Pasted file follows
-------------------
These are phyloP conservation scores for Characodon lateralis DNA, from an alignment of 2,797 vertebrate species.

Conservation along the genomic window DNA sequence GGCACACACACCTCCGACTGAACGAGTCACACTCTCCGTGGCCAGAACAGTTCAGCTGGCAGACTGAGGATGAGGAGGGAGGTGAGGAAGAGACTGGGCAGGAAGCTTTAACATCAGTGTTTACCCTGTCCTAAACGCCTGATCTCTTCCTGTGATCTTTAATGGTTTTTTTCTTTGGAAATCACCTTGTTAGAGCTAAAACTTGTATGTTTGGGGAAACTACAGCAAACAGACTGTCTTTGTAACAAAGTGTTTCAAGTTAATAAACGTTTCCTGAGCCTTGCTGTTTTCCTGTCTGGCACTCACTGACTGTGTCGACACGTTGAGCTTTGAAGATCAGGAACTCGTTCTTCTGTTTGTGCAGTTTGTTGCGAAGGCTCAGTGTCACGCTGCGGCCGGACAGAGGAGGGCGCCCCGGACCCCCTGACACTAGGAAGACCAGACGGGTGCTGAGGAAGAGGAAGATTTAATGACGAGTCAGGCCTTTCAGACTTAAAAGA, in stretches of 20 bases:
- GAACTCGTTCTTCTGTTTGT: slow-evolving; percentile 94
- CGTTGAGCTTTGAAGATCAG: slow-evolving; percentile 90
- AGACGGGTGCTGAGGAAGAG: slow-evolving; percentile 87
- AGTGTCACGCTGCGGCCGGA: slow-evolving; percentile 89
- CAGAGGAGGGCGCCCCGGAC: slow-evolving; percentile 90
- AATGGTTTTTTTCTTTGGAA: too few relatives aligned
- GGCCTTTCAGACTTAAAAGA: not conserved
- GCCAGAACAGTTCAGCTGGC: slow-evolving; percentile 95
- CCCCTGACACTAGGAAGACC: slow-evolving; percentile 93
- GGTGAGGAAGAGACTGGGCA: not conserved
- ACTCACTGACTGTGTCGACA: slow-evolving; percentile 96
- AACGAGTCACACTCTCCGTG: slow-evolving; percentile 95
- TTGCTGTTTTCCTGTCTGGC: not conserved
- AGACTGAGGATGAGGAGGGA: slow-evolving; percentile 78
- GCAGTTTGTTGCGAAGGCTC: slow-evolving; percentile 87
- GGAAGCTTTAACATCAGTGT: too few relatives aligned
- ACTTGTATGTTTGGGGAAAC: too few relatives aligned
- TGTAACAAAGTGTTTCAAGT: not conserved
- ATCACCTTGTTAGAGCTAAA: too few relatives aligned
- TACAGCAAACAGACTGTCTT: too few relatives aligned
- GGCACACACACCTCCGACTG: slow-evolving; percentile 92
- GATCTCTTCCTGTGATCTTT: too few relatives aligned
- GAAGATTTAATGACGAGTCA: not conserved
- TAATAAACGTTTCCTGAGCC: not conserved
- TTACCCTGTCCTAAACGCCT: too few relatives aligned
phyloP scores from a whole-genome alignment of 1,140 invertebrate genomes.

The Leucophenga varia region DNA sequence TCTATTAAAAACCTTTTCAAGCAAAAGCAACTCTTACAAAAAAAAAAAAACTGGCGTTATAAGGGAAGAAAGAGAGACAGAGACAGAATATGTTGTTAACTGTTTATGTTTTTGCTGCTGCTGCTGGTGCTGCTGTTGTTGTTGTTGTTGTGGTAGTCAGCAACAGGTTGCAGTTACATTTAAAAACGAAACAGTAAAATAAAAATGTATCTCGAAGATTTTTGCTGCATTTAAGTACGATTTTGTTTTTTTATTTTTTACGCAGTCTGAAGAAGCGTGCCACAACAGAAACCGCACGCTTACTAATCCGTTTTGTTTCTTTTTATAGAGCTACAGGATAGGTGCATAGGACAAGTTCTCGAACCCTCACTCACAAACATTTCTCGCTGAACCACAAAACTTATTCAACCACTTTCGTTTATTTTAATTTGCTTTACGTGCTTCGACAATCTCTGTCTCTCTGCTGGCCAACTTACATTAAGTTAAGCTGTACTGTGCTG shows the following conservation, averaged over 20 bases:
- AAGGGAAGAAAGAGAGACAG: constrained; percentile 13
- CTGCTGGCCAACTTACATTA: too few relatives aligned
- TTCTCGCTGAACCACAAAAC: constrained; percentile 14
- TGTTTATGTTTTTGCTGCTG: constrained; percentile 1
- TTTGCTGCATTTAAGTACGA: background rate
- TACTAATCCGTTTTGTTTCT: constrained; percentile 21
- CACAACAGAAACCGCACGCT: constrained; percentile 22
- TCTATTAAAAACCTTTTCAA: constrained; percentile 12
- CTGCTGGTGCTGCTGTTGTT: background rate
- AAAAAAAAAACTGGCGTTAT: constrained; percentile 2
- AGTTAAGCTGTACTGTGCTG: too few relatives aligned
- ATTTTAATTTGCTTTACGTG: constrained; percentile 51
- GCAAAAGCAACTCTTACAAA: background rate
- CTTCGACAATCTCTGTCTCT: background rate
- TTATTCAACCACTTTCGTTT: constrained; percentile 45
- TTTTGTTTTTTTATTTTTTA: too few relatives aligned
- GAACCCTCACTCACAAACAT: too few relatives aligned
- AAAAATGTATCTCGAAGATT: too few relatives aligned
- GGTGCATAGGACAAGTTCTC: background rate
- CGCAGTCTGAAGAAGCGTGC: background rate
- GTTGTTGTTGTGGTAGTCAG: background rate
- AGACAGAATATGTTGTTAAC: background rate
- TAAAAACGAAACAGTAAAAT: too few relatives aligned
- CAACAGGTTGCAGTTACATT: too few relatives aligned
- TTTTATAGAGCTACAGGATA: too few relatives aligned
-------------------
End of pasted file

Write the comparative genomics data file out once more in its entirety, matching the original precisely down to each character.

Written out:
These are phyloP conservation scores for Characodon lateralis DNA, from an alignment of 2,797 vertebrate species.

Conservation along the genomic window DNA sequence GGCACACACACCTCCGACTGAACGAGTCACACTCTCCGTGGCCAGAACAGTTCAGCTGGCAGACTGAGGATGAGGAGGGAGGTGAGGAAGAGACTGGGCAGGAAGCTTTAACATCAGTGTTTACCCTGTCCTAAACGCCTGATCTCTTCCTGTGATCTTTAATGGTTTTTTTCTTTGGAAATCACCTTGTTAGAGCTAAAACTTGTATGTTTGGGGAAACTACAGCAAACAGACTGTCTTTGTAACAAAGTGTTTCAAGTTAATAAACGTTTCCTGAGCCTTGCTGTTTTCCTGTCTGGCACTCACTGACTGTGTCGACACGTTGAGCTTTGAAGATCAGGAACTCGTTCTTCTGTTTGTGCAGTTTGTTGCGAAGGCTCAGTGTCACGCTGCGGCCGGACAGAGGAGGGCGCCCCGGACCCCCTGACACTAGGAAGACCAGACGGGTGCTGAGGAAGAGGAAGATTTAATGACGAGTCAGGCCTTTCAGACTTAAAAGA, in stretches of 20 bases:
- GAACTCGTTCTTCTGTTTGT: slow-evolving; percentile 94
- CGTTGAGCTTTGAAGATCAG: slow-evolving; percentile 90
- AGACGGGTGCTGAGGAAGAG: slow-evolving; percentile 87
- AGTGTCACGCTGCGGCCGGA: slow-evolving; percentile 89
- CAGAGGAGGGCGCCCCGGAC: slow-evolving; percentile 90
- AATGGTTTTTTTCTTTGGAA: too few relatives aligned
- GGCCTTTCAGACTTAAAAGA: not conserved
- GCCAGAACAGTTCAGCTGGC: slow-evolving; percentile 95
- CCCCTGACACTAGGAAGACC: slow-evolving; percentile 93
- GGTGAGGAAGAGACTGGGCA: not conserved
- ACTCACTGACTGTGTCGACA: slow-evolving; percentile 96
- AACGAGTCACACTCTCCGTG: slow-evolving; percentile 95
- TTGCTGTTTTCCTGTCTGGC: not conserved
- AGACTGAGGATGAGGAGGGA: slow-evolving; percentile 78
- GCAGTTTGTTGCGAAGGCTC: slow-evolving; percentile 87
- GGAAGCTTTAACATCAGTGT: too few relatives aligned
- ACTTGTATGTTTGGGGAAAC: too few relatives aligned
- TGTAACAAAGTGTTTCAAGT: not conserved
- ATCACCTTGTTAGAGCTAAA: too few relatives aligned
- TACAGCAAACAGACTGTCTT: too few relatives aligned
- GGCACACACACCTCCGACTG: slow-evolving; percentile 92
- GATCTCTTCCTGTGATCTTT: too few relatives aligned
- GAAGATTTAATGACGAGTCA: not conserved
- TAATAAACGTTTCCTGAGCC: not conserved
- TTACCCTGTCCTAAACGCCT: too few relatives aligned
phyloP scores from a whole-genome alignment of 1,140 invertebrate genomes.

The Leucophenga varia region DNA sequence TCTATTAAAAACCTTTTCAAGCAAAAGCAACTCTTACAAAAAAAAAAAAACTGGCGTTATAAGGGAAGAAAGAGAGACAGAGACAGAATATGTTGTTAACTGTTTATGTTTTTGCTGCTGCTGCTGGTGCTGCTGTTGTTGTTGTTGTTGTGGTAGTCAGCAACAGGTTGCAGTTACATTTAAAAACGAAACAGTAAAATAAAAATGTATCTCGAAGATTTTTGCTGCATTTAAGTACGATTTTGTTTTTTTATTTTTTACGCAGTCTGAAGAAGCGTGCCACAACAGAAACCGCACGCTTACTAATCCGTTTTGTTTCTTTTTATAGAGCTACAGGATAGGTGCATAGGACAAGTTCTCGAACCCTCACTCACAAACATTTCTCGCTGAACCACAAAACTTATTCAACCACTTTCGTTTATTTTAATTTGCTTTACGTGCTTCGACAATCTCTGTCTCTCTGCTGGCCAACTTACATTAAGTTAAGCTGTACTGTGCTG shows the following conservation, averaged over 20 bases:
- AAGGGAAGAAAGAGAGACAG: constrained; percentile 13
- CTGCTGGCCAACTTACATTA: too few relatives aligned
- TTCTCGCTGAACCACAAAAC: constrained; percentile 14
- TGTTTATGTTTTTGCTGCTG: constrained; percentile 1
- TTTGCTGCATTTAAGTACGA: background rate
- TACTAATCCGTTTTGTTTCT: constrained; percentile 21
- CACAACAGAAACCGCACGCT: constrained; percentile 22
- TCTATTAAAAACCTTTTCAA: constrained; percentile 12
- CTGCTGGTGCTGCTGTTGTT: background rate
- AAAAAAAAAACTGGCGTTAT: constrained; percentile 2
- AGTTAAGCTGTACTGTGCTG: too few relatives aligned
- ATTTTAATTTGCTTTACGTG: constrained; percentile 51
- GCAAAAGCAACTCTTACAAA: background rate
- CTTCGACAATCTCTGTCTCT: background rate
- TTATTCAACCACTTTCGTTT: constrained; percentile 45
- TTTTGTTTTTTTATTTTTTA: too few relatives aligned
- GAACCCTCACTCACAAACAT: too few relatives aligned
- AAAAATGTATCTCGAAGATT: too few relatives aligned
- GGTGCATAGGACAAGTTCTC: background rate
- CGCAGTCTGAAGAAGCGTGC: background rate
- GTTGTTGTTGTGGTAGTCAG: background rate
- AGACAGAATATGTTGTTAAC: background rate
- TAAAAACGAAACAGTAAAAT: too few relatives aligned
- CAACAGGTTGCAGTTACATT: too few relatives aligned
- TTTTATAGAGCTACAGGATA: too few relatives aligned